Brad Ogilvie, who is a Quaker blogger, asks whether a spiritual practice of simplicity is more than just appreciating the small things that make us happy. He writes:

“I have long been a follower and admirer of St. Francis of Assisi, who has challenged me to sow love where there is hatred, to sow joy where there is sadness, seek to understand rather than be understood, and to love rather than be loved. This has been a guiding prayer of Simplicity for me; if there is ‘that of God in All’, as we Quakers are so fond of reciting, then it has been the Prayer of St. Francis that has helped me to try and live this better (no doubt failing over and over, but I think I am getting better at it).”

Simplicity, he proposes, is beyond letting go of our attachment to things in order to live a more simple, unencumbered life connected to the holy. What if we were to let go of our beliefs and judgments about others? What if we let go of our own inflexibility about the way we think the world should be, “so that a deeper truth can emerge, and a deeper love for our fellow humans…?”

I’ve always been drawn to the Quaker perspective, especially the recognition of the need for silence in order to listen for the still, small voice of God. But I really appreciate this idea of a spiritual practice of simplicity that calls us to see the simple gifts in the good, as well as the challenging in our lives. Maybe there are hidden gifts to be found if we stop judging and simply listen.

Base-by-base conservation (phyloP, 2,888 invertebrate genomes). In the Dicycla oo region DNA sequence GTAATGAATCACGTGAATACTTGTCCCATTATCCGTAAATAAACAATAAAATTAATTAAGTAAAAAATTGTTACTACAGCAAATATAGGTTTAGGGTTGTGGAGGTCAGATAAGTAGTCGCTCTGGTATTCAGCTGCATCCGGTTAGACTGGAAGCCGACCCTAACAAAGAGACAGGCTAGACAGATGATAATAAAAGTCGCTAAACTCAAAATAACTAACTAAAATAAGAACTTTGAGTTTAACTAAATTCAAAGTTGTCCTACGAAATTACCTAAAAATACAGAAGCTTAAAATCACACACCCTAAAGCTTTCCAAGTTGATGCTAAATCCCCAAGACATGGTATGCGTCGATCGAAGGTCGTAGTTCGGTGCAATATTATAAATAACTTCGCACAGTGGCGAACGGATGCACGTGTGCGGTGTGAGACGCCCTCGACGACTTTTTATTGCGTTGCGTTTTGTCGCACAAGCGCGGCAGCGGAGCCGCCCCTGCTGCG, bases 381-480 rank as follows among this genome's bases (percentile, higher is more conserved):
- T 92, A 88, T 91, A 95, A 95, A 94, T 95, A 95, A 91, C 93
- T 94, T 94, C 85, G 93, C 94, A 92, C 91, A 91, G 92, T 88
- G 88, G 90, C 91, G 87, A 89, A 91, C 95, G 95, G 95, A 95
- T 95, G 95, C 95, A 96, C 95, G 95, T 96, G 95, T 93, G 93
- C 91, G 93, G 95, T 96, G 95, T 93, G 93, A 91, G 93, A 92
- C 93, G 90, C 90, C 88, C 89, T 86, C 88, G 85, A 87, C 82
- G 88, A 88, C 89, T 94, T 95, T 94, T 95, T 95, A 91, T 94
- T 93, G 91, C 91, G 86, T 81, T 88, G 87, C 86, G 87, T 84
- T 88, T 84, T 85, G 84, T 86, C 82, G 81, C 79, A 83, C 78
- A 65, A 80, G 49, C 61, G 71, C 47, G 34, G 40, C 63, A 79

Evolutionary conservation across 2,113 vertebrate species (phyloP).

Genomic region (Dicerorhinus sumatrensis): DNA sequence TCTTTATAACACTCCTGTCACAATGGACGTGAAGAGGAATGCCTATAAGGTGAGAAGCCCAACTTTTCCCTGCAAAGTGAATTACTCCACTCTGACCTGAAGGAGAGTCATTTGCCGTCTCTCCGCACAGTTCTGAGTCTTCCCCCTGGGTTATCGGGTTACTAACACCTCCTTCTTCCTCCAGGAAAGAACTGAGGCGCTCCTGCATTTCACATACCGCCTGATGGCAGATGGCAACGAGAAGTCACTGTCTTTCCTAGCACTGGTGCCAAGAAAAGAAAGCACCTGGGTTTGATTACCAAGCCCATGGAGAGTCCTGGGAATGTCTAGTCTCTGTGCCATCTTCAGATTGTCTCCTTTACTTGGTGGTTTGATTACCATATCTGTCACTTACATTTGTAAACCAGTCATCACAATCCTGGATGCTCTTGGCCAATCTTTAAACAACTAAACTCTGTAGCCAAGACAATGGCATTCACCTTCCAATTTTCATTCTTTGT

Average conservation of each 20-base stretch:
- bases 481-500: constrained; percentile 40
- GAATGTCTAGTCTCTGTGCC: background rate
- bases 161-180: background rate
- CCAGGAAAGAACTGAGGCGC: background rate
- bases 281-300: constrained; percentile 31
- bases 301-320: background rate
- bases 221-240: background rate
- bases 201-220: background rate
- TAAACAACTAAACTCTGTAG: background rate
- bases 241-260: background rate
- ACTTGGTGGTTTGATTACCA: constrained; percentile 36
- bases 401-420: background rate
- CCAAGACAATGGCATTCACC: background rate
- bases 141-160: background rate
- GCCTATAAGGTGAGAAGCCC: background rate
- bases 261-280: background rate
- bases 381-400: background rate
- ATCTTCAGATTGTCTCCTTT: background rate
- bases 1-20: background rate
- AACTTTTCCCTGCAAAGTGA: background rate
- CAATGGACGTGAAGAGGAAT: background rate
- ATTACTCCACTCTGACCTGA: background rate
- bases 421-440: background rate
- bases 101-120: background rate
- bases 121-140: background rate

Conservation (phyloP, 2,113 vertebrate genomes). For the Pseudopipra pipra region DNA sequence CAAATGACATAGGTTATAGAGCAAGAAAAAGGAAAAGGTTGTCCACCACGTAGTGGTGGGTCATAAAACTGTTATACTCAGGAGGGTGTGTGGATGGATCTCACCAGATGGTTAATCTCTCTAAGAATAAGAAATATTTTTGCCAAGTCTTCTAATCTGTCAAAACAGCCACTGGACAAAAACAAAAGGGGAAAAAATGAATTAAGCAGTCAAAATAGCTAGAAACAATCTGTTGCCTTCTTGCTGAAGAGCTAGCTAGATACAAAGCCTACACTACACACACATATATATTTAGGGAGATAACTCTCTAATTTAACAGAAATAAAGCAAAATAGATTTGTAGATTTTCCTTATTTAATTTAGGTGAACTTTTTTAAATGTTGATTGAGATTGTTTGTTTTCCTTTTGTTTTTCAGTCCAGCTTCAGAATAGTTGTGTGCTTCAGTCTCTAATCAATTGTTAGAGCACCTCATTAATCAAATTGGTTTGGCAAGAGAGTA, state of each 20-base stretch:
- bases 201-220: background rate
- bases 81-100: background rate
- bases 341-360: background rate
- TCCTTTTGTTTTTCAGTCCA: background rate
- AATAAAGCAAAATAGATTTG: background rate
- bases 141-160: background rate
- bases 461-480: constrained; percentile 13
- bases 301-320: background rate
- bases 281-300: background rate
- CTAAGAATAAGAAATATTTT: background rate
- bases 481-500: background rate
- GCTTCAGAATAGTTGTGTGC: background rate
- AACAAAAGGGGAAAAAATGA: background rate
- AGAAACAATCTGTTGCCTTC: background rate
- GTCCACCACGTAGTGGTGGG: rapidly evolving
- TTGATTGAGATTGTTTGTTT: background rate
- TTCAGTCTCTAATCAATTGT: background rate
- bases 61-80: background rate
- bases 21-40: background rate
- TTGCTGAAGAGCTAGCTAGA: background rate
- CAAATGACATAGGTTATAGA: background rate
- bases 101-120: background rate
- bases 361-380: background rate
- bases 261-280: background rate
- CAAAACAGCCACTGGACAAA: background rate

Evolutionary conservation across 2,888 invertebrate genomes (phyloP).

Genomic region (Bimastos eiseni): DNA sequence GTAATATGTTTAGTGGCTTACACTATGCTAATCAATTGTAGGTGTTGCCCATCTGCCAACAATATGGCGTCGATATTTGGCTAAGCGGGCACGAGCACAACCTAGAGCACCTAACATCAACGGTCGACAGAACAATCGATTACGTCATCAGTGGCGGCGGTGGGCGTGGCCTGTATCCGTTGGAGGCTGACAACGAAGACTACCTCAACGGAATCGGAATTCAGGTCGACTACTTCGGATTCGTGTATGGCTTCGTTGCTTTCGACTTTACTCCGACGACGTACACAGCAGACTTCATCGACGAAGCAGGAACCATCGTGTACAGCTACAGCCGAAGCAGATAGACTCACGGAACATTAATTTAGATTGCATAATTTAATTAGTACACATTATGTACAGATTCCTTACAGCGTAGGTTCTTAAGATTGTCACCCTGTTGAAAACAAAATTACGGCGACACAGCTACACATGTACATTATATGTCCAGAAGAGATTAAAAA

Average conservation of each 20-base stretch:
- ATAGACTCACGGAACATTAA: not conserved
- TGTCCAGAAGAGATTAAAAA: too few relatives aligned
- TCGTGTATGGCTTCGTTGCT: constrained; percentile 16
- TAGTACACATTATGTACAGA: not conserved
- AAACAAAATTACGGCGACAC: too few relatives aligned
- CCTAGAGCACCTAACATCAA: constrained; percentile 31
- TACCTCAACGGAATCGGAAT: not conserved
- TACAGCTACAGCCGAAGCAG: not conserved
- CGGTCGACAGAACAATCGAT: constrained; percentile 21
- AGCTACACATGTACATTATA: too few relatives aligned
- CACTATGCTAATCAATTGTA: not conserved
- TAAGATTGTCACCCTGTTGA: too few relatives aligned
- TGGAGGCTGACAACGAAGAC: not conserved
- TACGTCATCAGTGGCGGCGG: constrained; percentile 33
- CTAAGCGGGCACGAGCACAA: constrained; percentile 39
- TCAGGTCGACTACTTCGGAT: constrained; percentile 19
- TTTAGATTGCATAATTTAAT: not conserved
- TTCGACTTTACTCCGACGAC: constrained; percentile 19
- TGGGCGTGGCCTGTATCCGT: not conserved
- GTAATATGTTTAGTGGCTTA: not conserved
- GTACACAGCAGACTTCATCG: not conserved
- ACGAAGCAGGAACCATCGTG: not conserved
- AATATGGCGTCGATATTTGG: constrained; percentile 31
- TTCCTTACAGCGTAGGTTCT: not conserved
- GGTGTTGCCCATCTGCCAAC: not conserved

I know, I know, there are limits you say. There’s always a slippery slope when we try to share thoughts about appreciating the negative as well as the positive in our lives. I’m not calling for you to turn the other cheek. If you are living with challenges that are putting you in an unsafe place, please reach out for help. I am here to listen to you with complete confidentiality, and I can point you in the way of support. Reach out to me or someone else you think you might be able trust. If you are struggling with forgiveness, know that you are not alone. It’s not easy for any of us to confront or to let go of pain and hurt. Each of us has the right to claim our self-worth. Each of us has our own journey to take to find our way home to survival.